The insufferable boredom, the mediocrity of the educrats’ teaching
methods, unchanged for 50 years.
Children learn the alphabet and letter sounds with delight at home. Sesame Street, “Hooked on Phonics,” the Internet, learning channels on cable TV, creative reading books especially made for kids by learning entrepreneurs can make learning letters and sounds a delight.
Phonics and drills are a drudge in government schools because educrats don’t have the time, skill, desire, or imagination to make them otherwise. Rather than blame themselves or their government-run system for failure, they blame everyone else. They now claim it is the child’s fault (he has attention-deficit disorder!), the parents’ fault (they don’t get “involved!”), or “society’s” fault (racism or “not enough money for the schools!”).
Educrats also say that drills and basics, tests and standards, are “unfair” to kids, cause them stress, and threaten their self-esteem. Just the opposite is true—real self-esteem comes from achievement, not from a teacher’s hot-air, feel-good compliments. Achievement needs tasks, content, ever-increasing complex skills children learn with guided effort. Joy, not stress, is the result of achievement. And what is more important than for children to learn that rewards come from effort and perseverence? Educrats hate phonics and true reading skills because their teacher colleges don’t train them in the phonics method. Teachers who are not taught the phonics method will naturally feel inadequate to teach phonics to children. It is not the teachers’ fault. Rather, the fault lies with educrats, teacher colleges, and educational theorists who have contempt for phonics.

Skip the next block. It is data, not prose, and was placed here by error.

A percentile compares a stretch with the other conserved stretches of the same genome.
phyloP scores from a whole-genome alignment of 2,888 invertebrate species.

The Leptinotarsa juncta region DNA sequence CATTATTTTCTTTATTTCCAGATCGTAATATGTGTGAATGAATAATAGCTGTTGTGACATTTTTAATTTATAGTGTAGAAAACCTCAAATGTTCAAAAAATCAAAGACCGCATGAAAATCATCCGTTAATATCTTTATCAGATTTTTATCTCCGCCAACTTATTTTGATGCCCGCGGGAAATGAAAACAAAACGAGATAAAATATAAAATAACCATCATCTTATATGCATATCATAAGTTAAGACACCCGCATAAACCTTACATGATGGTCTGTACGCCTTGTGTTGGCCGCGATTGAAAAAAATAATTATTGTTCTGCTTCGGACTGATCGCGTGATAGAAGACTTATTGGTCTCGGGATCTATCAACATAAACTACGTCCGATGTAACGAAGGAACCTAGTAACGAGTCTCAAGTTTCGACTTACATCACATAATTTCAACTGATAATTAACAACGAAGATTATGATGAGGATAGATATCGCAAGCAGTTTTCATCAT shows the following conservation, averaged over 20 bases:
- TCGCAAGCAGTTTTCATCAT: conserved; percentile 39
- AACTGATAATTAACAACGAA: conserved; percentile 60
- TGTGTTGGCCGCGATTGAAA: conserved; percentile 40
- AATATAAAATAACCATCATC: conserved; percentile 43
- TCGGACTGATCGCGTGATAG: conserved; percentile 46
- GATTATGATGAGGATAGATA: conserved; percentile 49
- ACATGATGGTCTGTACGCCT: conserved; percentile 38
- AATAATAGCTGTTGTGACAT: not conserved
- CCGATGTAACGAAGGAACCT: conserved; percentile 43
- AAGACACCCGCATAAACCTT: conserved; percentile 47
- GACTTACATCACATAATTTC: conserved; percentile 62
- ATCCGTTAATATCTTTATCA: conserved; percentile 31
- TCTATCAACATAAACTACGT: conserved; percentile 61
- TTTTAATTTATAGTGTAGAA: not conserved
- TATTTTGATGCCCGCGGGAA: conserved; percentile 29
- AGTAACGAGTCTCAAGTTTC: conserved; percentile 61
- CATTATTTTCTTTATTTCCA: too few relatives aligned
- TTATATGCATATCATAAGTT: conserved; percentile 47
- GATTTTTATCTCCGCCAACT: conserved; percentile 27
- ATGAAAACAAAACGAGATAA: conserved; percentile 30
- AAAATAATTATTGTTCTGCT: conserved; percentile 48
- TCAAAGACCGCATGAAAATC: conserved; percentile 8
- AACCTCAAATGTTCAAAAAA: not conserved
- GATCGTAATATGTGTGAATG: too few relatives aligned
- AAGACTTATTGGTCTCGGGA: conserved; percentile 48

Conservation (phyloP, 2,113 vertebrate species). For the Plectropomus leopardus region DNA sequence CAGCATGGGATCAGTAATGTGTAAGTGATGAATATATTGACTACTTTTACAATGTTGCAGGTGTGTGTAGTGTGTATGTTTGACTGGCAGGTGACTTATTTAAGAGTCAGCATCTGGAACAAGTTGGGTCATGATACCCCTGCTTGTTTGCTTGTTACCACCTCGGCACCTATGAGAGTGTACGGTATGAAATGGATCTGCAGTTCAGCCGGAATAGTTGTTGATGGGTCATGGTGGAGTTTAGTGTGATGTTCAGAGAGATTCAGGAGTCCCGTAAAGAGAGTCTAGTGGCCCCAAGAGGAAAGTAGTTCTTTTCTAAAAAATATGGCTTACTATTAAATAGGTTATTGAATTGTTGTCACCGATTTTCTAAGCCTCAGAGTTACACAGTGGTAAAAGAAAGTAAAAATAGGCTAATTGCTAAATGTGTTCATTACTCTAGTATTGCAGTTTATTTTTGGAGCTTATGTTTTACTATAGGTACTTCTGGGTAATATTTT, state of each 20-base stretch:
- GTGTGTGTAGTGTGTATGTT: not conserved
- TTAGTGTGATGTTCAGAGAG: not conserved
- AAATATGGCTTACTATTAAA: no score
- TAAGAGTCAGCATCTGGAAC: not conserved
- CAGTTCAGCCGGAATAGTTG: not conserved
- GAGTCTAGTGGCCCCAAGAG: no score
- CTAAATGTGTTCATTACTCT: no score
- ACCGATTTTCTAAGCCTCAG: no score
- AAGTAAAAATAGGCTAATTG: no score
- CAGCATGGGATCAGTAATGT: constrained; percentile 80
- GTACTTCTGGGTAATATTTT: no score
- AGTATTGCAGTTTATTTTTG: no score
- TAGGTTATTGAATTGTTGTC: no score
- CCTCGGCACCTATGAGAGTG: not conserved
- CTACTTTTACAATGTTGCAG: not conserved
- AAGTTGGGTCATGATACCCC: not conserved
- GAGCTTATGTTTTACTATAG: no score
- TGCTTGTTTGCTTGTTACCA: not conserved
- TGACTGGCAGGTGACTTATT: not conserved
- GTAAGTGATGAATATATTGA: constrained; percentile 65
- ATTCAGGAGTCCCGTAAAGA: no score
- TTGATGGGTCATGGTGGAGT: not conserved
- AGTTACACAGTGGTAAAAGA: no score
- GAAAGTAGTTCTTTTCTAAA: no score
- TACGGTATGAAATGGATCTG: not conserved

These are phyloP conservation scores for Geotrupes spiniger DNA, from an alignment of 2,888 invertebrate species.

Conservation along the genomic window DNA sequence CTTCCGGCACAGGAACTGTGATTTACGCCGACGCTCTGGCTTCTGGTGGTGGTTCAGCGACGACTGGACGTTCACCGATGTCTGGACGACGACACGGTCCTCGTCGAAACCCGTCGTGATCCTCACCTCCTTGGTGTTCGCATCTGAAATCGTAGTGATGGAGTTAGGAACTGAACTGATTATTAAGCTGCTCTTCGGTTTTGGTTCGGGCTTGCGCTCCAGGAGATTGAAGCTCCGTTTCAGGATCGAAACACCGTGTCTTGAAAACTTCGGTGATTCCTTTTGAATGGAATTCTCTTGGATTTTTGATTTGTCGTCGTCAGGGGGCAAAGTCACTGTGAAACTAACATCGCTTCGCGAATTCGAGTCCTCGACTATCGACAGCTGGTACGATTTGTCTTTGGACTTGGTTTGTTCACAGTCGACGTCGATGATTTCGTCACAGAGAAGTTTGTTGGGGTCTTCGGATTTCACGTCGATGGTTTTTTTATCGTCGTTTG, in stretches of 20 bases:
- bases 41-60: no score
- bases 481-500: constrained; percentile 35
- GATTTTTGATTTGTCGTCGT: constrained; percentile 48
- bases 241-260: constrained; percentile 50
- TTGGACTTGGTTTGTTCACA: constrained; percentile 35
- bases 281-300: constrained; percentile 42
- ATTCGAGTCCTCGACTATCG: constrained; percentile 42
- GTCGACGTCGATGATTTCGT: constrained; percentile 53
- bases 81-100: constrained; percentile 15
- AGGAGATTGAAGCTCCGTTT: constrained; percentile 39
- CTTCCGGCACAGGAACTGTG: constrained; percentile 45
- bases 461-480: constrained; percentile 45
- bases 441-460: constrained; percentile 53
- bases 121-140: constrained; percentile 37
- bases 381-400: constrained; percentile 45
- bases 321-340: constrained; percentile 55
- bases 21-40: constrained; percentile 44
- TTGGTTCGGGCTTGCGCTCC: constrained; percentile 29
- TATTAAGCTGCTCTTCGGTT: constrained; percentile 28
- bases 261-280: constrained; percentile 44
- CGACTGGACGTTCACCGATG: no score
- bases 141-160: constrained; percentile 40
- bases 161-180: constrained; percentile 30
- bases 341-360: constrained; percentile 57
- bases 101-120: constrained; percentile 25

Phonics and drills requires a “teacher-centered” approach in the classroom. This approach requires greater effort and responsibility on teachers and schools to create lesson plans that show real progress in reading skills. The teacher-centered approach requires teachers and educrats to constantly test and evaluate both students and themselves.